In the face of a challenge to his nominating petitions, state Rep. Michael Diven, R-Brookline, yesterday officially withdrew from the Republican ballot in the May 16 primary.
But while Mr. Diven's name will not be on the primary ballot, it does not necessarily mean the end of his candidacy for re-election.
Mr. Diven, a former Democrat who turned Republican to make an unsuccessful run for state Senate last year, said he hadn't made up his mind on his next step, but suggested that he was inclined toward an attempt to defend his seat.
"We're still evaluating our options," he said. "Obviously, if I wanted to retire I wouldn't have circulated petitions and sought re-election. The question is, logistically, what decision makes the most sense, but I'm definitely interested in exploring those."
Mr. Diven could compete for the Republican nomination as a write-in candidate. Since there are no other Republican candidates, he would win the nomination if he were to receive at least 300 votes.
He also has the option of running for re-election as an independent in the fall, a process that would require he drop his Republican voter registration and submit 430 signatures from registered voters in the district by Aug. 1.
At this point, Chelsa Wagner, a lawyer who is a member of a prominent political family in the South Hills district, is the only official candidate for the District 22 seat. She won the endorsement of the Democratic Party's committee members in the district and is all but certain to be the party's nominee in the heavily Democratic district.
Mr. Diven's nominating petitions had been challenged on a variety of grounds. His opponents claimed they contained numerous errors in the names of, and information about, the signers, and that in a handful of cases, purported signatures came from people who were deceased.
A hearing on the case had been scheduled for today, but in view of Mr. Diven's withdrawal, Commonwealth Court, in an unsigned order, dismissed the case as moot.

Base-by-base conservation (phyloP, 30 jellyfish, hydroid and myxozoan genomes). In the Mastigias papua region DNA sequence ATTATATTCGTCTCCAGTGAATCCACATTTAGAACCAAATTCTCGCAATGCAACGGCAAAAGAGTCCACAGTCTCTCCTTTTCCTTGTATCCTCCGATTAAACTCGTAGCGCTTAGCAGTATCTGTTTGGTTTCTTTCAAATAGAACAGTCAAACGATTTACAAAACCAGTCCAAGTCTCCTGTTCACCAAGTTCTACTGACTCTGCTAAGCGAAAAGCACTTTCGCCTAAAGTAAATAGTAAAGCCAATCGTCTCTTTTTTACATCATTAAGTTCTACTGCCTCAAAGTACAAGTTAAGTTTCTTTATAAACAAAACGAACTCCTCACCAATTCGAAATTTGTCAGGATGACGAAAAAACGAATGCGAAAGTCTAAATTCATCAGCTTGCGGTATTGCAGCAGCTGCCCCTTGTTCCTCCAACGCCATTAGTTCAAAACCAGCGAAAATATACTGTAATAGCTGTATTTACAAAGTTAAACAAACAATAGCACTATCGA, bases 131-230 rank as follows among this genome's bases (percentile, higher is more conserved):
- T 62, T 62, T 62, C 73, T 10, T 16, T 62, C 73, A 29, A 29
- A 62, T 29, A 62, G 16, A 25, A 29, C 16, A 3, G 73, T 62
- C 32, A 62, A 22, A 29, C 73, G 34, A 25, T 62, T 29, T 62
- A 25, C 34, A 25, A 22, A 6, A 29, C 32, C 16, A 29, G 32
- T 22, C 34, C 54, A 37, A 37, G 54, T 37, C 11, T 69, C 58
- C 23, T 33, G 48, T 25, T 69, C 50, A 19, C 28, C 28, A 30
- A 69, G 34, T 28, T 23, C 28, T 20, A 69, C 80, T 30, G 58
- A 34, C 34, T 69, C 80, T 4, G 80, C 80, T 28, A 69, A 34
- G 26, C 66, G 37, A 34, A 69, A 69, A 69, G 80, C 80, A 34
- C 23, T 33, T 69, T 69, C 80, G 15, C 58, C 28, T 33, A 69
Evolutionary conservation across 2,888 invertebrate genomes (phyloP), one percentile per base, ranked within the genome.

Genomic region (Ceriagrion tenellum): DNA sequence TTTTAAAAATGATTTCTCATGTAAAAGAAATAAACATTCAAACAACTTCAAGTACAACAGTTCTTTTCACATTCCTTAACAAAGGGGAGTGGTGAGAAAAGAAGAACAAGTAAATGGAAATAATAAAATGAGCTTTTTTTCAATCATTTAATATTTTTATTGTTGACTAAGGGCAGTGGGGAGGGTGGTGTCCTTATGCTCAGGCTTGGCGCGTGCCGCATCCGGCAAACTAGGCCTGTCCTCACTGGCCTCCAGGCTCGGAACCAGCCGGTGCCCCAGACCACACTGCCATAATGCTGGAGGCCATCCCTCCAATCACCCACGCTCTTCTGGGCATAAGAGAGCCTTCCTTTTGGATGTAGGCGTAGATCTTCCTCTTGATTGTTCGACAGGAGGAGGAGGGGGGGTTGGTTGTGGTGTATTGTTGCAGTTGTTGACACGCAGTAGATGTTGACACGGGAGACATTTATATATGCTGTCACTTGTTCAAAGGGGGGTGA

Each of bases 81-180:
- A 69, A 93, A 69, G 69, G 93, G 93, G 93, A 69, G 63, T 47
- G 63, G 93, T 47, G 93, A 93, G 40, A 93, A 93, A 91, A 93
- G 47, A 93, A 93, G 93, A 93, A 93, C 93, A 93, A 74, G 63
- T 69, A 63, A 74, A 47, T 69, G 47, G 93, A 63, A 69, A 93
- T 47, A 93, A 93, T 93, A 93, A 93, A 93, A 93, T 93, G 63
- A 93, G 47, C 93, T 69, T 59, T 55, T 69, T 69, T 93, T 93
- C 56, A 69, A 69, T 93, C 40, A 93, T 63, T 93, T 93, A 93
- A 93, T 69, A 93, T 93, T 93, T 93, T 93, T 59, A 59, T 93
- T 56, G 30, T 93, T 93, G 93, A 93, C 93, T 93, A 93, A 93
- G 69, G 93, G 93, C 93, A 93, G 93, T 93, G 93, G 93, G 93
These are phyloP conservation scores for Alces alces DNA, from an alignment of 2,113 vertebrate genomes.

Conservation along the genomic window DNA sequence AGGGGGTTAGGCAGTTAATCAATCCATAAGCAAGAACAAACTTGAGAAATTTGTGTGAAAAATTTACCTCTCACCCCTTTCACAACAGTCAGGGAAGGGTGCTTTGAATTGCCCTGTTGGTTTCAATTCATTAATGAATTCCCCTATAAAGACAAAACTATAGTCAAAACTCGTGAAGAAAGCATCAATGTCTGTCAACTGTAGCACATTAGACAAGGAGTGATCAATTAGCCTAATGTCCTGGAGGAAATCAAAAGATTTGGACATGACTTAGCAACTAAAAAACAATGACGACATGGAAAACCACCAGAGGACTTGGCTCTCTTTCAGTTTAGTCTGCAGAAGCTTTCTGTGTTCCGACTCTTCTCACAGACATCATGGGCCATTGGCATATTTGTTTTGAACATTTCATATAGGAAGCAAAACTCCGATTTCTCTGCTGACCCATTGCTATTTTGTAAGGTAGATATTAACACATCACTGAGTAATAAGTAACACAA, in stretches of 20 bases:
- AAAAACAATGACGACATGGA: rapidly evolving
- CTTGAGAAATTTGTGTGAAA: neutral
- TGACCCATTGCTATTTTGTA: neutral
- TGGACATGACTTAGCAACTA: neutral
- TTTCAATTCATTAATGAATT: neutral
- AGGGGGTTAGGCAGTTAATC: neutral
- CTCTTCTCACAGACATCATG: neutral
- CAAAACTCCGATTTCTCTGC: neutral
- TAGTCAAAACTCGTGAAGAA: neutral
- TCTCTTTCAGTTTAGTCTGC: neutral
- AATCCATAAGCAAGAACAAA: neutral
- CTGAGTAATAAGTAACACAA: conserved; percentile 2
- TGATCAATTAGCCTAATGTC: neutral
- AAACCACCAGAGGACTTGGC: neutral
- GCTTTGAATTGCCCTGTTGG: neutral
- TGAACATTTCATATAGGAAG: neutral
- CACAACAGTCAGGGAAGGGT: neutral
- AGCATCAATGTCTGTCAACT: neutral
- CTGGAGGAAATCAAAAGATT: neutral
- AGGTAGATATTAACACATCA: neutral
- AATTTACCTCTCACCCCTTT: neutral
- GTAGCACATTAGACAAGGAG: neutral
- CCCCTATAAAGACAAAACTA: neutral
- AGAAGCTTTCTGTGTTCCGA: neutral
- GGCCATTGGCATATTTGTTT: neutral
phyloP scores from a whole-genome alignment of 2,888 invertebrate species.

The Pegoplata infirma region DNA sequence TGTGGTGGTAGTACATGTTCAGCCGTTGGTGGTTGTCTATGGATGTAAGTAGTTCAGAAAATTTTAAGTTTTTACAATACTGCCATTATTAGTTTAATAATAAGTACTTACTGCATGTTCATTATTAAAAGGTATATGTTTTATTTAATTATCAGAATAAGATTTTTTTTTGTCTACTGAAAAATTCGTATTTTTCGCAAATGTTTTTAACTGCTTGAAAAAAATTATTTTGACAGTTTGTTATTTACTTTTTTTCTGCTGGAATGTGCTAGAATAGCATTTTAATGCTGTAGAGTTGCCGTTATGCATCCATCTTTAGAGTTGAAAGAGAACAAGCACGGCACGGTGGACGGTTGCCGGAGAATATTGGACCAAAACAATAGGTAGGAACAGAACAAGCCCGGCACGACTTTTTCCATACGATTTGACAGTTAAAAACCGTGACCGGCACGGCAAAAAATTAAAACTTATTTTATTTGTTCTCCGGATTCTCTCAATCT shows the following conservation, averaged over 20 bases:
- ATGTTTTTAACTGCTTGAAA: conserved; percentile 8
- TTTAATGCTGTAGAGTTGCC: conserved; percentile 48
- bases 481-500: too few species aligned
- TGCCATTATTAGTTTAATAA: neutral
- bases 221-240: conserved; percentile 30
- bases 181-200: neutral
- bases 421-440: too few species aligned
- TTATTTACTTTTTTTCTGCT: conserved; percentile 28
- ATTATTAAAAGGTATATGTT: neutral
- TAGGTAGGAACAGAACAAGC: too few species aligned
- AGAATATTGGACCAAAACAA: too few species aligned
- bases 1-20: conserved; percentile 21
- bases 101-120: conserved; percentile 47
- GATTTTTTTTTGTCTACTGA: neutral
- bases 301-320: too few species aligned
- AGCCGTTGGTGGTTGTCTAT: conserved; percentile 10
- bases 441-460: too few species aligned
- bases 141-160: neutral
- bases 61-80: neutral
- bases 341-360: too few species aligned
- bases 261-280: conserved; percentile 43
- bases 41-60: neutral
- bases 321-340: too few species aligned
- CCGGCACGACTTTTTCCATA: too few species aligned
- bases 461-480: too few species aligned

Mr. Diven acknowledged that his withdrawal was a tacit admission his petitions were vulnerable to the legal challenge, but he insisted that whatever flaws they contained were chiefly technical. He insisted that neither he nor any members of his staff would have knowingly submitted false information.
"Some of this is the problems that I experienced in switching to Republican. The group that was always involved in the past in compiling signatures wasn't available to me," he said. "I can tell you, speaking for myself personally, I didn't engage in anything that was fraud or anything of that nature. ... I have always conducted myself within the letter of the law."
Mr. Diven, a former city councilman who was first elected to the Legislature in 2000, characterized the controversy over the petitions as the latest chapter in a long-running feud with the Democratic leadership of the state House.
After his election, Mr. Diven had several public clashes with the Democratic caucus leadership. In 2004, Rep. William DeWeese, the Democratic leader, took the unusual step of supporting Mr. Diven's primary opponent. Mr. Diven won that race, despite financial and logistical support of senior Democrats for his opponent, county Councilman Rich Nerone.
The rift set the stage for the Republican Party's recruitment of Mr. Diven last year as its candidate for the state Senate vacancy created when Jack Wagner became state auditor general. Mr. Wagner is an uncle of Chelsa Wagner. In a high-profile contest marked by unusually heavy spending on both sides, Mr. Diven lost the Senate race to Democrat Wayne Fontana.
"One thing that's important to note ... is that this wasn't some grass-roots challenge," Mr. Diven said of the court case that prompted his withdrawal. "This came from [Democratic leaders] Bill DeWeese and [Rep.] Mike Veon."
The attorney for Mr. Diven's court challengers, three registered Republicans from the 22nd District, did not return a phone call for comment on Mr. Diven's claim.
Politics Editor James O'Toole can be reached at email@example.com or 412-263-1562.